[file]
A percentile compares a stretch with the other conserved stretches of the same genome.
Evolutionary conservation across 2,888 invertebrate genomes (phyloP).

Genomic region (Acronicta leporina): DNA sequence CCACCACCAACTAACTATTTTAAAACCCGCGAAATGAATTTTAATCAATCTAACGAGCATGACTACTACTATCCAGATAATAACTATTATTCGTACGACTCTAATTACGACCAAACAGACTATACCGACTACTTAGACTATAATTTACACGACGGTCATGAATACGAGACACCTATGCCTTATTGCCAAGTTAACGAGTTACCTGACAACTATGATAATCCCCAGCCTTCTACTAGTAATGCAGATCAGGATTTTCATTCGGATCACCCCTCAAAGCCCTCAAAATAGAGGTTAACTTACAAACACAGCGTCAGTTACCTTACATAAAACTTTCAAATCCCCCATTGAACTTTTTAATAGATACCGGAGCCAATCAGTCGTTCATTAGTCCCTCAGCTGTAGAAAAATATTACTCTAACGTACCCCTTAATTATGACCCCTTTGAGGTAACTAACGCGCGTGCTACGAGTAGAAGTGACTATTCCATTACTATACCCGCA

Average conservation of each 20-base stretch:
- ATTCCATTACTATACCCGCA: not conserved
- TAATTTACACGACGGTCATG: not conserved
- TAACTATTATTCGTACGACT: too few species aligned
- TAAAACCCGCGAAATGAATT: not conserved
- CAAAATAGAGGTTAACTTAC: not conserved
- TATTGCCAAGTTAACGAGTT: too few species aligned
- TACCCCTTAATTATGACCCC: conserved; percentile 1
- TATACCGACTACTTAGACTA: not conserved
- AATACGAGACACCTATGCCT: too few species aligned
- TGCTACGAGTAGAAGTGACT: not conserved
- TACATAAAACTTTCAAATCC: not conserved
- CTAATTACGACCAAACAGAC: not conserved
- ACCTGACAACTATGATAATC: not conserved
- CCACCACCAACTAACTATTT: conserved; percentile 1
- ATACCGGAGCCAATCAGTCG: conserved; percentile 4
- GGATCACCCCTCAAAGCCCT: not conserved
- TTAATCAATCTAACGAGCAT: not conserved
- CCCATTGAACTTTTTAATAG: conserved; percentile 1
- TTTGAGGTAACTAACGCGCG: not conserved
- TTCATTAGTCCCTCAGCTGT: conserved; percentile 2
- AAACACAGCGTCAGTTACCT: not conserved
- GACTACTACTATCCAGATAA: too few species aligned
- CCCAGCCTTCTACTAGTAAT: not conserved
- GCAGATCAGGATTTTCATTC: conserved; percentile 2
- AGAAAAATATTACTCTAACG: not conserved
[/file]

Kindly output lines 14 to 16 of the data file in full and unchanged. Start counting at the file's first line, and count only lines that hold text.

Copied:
- TGCTACGAGTAGAAGTGACT: not conserved
- TACATAAAACTTTCAAATCC: not conserved
- CTAATTACGACCAAACAGAC: not conserved